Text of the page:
For more than 20 years, rosé wines have received a bad reputation, and have unfortunately been lumped in the same category as blush and “pink” wines. The stereotype is that this “style” of wine is a mass-produced, overly sweet and unbalanced wine. While that may hold true for some blush style wines, which still certainly have their place in the wine world, rosé is rapidly gaining momentum around the world as winemakers start producing well-balanced, dry and high quality “pink” wines. Rosé wines are made in a wide variety of styles, from nearly red to the faintest of pink. Some are as dry as the Sahara, and others have a slight hint of refreshing sweetness, and maybe even a little effervescence. One thing is for sure, the rosés that are being made today are not your “pink” wines from 20+ years ago.
There are many ways to make “pink” wine, however only one (skin contact) is considered the true method of making a rosé.
When rosé is the primary goal, it is produced in the “Skin Contact” method. Black-skinned grapes, such as Grenache, Syrah and Pinot Noir, to name a few, are crushed and the skins are allowed to remain in contact with the juice for a short period. This can range from a few hours to 3 days. The longer the skins remain in contact with the juice, the more intense the color will be.
From French for “bleeding”, the Saignée method of creating rosé is a by-product of the winemakers’ desire for a dryer, more tannic red wine. During the early stages of red wine fermentation, the winemaker will remove some of the pink juice from the must and ferment this separately to create a rosé.
Just as it sounds, blending is the process of combining a white wine and a red wine to create a pink wine. This method is quite uncommon, and in some parts of the world, including France, is forbidden by law. Champagne stands to be the only exception to the rule, although the blending method is still frowned upon.
In the early 1970’s the demand for white wine exceeded the actual availability and production, therefore leading winemakers to make a “white” wine from red grapes. Through supply and demand, rosé wines jumped into the market. In the mid 70’s, after a “stuck fermentation” one winemaker ended up with a pinker, sweeter wine, and thus was born White Zinfandel. Even though White Zinfandel is the product of the skin contact method, it is considered a “blush” wine rather than a “rosé”. Although White Zinfandel is often seen as the “non-wine drinkers wine,” it is still a very popular selling wine in America, with Sutter Home making over 4 million cases annually. Today, American winemakers are reviving the production of rosé wines, making them in a dry style with low residual sugar.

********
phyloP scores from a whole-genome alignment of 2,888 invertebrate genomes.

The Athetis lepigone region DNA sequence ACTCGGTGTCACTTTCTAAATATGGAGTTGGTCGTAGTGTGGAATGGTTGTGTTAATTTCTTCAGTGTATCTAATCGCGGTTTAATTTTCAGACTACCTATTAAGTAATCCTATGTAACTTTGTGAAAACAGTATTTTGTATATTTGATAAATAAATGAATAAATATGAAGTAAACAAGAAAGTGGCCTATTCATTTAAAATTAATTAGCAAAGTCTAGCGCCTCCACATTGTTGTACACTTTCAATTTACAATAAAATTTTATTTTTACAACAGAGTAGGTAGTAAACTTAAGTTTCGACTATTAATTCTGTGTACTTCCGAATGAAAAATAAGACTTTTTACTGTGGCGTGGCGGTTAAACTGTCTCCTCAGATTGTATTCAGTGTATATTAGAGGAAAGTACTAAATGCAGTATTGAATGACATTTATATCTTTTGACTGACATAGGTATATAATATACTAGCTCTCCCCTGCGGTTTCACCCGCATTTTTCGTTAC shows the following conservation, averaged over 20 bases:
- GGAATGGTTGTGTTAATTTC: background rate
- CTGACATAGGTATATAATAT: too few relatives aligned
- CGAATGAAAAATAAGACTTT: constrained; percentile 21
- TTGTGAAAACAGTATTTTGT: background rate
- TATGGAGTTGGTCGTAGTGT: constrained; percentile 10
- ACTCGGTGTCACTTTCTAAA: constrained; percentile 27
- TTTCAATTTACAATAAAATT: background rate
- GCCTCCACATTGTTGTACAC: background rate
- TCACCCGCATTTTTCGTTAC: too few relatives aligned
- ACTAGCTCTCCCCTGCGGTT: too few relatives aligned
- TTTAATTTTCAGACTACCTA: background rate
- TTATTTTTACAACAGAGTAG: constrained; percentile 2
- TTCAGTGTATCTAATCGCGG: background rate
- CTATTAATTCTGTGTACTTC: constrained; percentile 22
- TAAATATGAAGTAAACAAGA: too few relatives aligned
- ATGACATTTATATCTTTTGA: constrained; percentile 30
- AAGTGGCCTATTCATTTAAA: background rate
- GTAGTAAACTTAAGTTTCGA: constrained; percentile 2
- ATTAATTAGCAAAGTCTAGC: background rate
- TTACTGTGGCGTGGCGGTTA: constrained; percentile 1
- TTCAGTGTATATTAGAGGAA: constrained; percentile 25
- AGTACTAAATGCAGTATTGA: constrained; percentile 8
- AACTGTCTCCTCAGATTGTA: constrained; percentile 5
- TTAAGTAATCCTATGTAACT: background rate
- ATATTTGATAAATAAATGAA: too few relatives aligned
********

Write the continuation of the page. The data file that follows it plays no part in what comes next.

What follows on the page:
The current commercial trend for rosé wines is geared toward a light, fresh, summer style wine. The rosés of France are dry, but not tannic, and are often very light and delicate in color. In Spain and Argentina, the rosé wines from those regions tend to be more deeply colored, making them slightly more tannic with more intense flavors.
With some help from our friends at Fix.com, we’ve compiled a great guide to rose styles.
Rosé Grape Varieties
While rosé can be made from nearly any red wine grape variety, there are some red wine grapes that are preferred among winemakers and wine consumers. In Franch, popular varieites include Mouvedre, Grenache and Cinsault, producing some lighter style wines, while other French regions use Syrah to produce a more full-bodied style. In Argentina and Spain, Malbec, Tempranillo and Garnacha are popular grape varieites for rosé, and usually produce medium-bodied and darker style rosé. Scott Harvey enjoys making our Jana Napa Valley Rosé from Pinot Noir or Grenache varieites, thus making a delicate and dry rose wine. We found this handy guide to shades of rosé from Vinepair.com
WHEN TO DRINK PINK?
Rosé is a very versatile wine, and can be enjoyed alone or with a variety of foods. While most people consider rosé to be a summer wine, and perfect on those hot summer days, it is also a great wine to serve with light appetizers at a dinner party, alongside a bruch buffet of eggs, scones and pastries, or with a traditional Easter and Thanksgiving dinner. Visit our Rose Recipes page for great recipes to pair with our Jana Winery Napa Valley Rose of Pinot Noir